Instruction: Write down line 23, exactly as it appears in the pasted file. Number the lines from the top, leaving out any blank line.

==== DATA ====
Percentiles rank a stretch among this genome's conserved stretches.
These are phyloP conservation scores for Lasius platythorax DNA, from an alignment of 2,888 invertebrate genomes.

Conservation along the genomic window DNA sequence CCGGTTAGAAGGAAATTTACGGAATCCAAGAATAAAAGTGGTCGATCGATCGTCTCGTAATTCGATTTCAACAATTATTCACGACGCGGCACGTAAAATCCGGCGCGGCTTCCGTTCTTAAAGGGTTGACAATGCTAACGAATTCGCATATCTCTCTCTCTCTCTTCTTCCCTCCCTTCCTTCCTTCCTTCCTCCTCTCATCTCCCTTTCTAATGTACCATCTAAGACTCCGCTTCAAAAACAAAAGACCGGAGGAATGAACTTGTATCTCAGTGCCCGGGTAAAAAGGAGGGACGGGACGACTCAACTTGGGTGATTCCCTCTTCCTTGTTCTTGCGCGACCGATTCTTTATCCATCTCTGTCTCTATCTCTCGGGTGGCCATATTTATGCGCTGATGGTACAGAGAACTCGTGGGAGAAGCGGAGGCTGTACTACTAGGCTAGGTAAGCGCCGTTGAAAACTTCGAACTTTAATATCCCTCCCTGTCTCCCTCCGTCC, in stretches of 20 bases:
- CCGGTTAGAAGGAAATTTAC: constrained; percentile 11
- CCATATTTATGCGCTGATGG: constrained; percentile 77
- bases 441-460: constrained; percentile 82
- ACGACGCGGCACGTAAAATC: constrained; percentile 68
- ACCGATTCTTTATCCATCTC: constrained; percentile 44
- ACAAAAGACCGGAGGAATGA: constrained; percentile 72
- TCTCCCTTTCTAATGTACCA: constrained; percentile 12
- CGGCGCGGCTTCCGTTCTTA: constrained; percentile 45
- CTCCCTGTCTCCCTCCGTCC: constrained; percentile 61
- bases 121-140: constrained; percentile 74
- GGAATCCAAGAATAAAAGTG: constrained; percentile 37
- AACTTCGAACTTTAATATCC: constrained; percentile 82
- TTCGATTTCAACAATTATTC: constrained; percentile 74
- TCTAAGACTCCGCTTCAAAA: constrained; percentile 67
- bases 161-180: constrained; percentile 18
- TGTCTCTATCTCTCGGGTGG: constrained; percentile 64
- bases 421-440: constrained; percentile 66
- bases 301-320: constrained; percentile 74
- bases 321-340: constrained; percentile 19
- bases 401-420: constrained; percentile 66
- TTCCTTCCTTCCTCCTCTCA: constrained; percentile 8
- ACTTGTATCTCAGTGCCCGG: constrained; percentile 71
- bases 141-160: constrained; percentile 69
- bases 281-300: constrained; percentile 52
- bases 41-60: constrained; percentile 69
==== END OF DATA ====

- bases 401-420: constrained; percentile 66